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Alleged heroin dealer freed in rights breach

An alleged heroin trafficker caught up in a political firestorm surrounding the shortage of sheriffs at the Victoria courthouse last year is again a free man. B.C.
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An alleged heroin trafficker caught up in a political firestorm surrounding the shortage of sheriffs at the Victoria courthouse last year is again a free man.

B.C. Supreme Court Justice Robert Punnett has found Michael Dubensky’s charter rights were breached when he was “arbitrarily arrested” without reasonable grounds by Victoria police on Sept. 15, 2015.

Dubensky was found not guilty of trafficking heroin and two weapons offences.

“It’s a unique case,” said defence lawyer Jordan Watt.

“Mr. Dubensky was ready to proceed in the first trial. It was ultimately stayed and after it was stayed, the Crown appealed that decision. It went up to the Court of Appeal and the appeal court ordered a new trial. And then we came back a couple of weeks ago and proceeded with the second trial and, ultimately, he was found not guilty.”

The case has been hanging over Dubensky for close to three years, Watt said. “For him, it’s been very tough. Going through all those levels of court certainly had an impact on him.”

Dubensky was one of two accused drug traffickers who had their cases tossed in February 2017 because no sheriffs were available for their trials at the Victoria courthouse.

Four police officers had come to court to testify. Prosecutor Cristin Peel and Watt had spent hours preparing for the trial.

Justice Jacqueline Dorgan was concerned no sheriff was available to sit in the courtroom. She was also concerned about Dubensky’s right to be tried within a reasonable time.

“I see no reasonable alternative to entering a judicial stay of proceedings,” she said.

Dubensky, who was sitting in the prisoner’s box, grinned at the officers.

During the second trial, court heard that on Sept. 15, 2015, Victoria police responded to a report of 15 people dealing drugs on Pandora Avenue.

Two officers approached the group on foot. The group had their backs to the officers.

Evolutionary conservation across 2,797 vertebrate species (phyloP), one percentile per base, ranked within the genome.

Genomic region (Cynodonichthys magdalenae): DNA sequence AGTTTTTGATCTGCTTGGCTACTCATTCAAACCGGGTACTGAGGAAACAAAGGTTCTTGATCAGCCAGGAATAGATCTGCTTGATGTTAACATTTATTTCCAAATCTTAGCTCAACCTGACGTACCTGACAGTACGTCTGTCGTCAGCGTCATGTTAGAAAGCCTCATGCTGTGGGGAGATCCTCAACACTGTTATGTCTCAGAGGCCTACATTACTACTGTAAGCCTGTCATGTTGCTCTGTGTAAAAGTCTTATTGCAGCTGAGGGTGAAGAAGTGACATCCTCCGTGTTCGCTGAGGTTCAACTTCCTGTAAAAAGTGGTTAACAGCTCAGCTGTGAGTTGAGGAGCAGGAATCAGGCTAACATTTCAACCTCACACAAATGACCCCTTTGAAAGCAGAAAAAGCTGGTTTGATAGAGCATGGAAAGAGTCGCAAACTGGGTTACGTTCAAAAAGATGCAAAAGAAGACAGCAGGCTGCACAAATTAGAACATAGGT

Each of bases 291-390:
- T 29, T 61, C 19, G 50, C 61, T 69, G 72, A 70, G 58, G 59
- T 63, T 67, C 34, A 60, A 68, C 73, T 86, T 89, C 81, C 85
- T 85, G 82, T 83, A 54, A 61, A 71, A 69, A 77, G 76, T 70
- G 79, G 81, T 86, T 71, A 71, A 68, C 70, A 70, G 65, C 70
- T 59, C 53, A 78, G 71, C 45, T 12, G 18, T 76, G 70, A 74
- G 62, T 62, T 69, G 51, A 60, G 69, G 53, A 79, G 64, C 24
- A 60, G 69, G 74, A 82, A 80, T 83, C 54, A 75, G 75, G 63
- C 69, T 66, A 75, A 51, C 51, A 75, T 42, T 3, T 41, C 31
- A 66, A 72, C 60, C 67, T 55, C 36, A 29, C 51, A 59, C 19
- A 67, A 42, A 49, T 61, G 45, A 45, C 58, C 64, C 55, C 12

One officer saw a man on his bike, holding out his hand to a man wearing a green shirt. He believed he was witnessing a hand-to-hand drug transaction. The second officer didn’t see any drug transaction.

When the man on the bike turned around, the first officer recognized Dubensky.

Dubensky rode toward the police officers on his bike. They asked what he was doing. He said “nothing.” They did not stop and arrest him at that time.

The officers got into a police car and followed Dubensky. They stopped and arrested him for possession of heroin. He was handcuffed and searched. The officers found a used syringe, cash, a record of sales transactions, a knife, bear spray and less than one gram of heroin in four baggies. The officers seized his cellphone, which rang six to eight times and received 20 text messages in the 20 minutes he was being booked at the police station.

Dubenksy argued that his rights had been breached and that police did not have reasonable grounds to believe he had committed an offence at the time of his arrest. He said the arrest was unlawful and the evidence seized in the search should be excluded.

Punnett was concerned about the unreliability and inconsistencies of the officers’ evidence.

He said it was difficult to understand that an officer witnessed a hand-to-hand drug transaction but did not immediately arrest Dubensky.

The officer’s reliability was also undermined by arresting Dubensky for simple possession “despite his observation of drug trafficking,” said Punnett. Only after the arrest and search did he charge Dubensky with possession for the purpose of trafficking.

“In my view, it cannot be proved that the alleged hand-to-hand transaction actually occurred. As a result, there are no reasonable grounds for the warrant for his arrest,” said Punnett.

The judge noted that Dubensky was arrested in a public place on a street busy with cars and pedestrians. He was held by one of the officers, handcuffed and searched. It was not a brief interaction and it was a breach of his privacy rights and dignity, the judge found.

“The evidence in this case is not conclusive of trafficking,” said Punnett. “The accused is also a drug user. At best, it is of an addict trafficker selling at street level. It is not an individual higher up the drug distribution chain.”

On one hand, said the judge, it is important for the prosecution to proceed. On the other, the law must be careful to balance the public interest in the prosecution against the right of the individual not to be arbitrarily arrested when reasonable grounds do not exist.

“The constitution properly protecting the rights of individuals are also in the public interest. … No one should be subject to arrest and search where the reasons are insufficient,” Punnett said.

“Without such an important protection, even the most democratic society could all too easily fall prey to the abuses and excesses of a police state.”

Punnett concluded the administration of justice would be brought into disrepute if the heroin and other items seized were not excluded as evidence under the charter.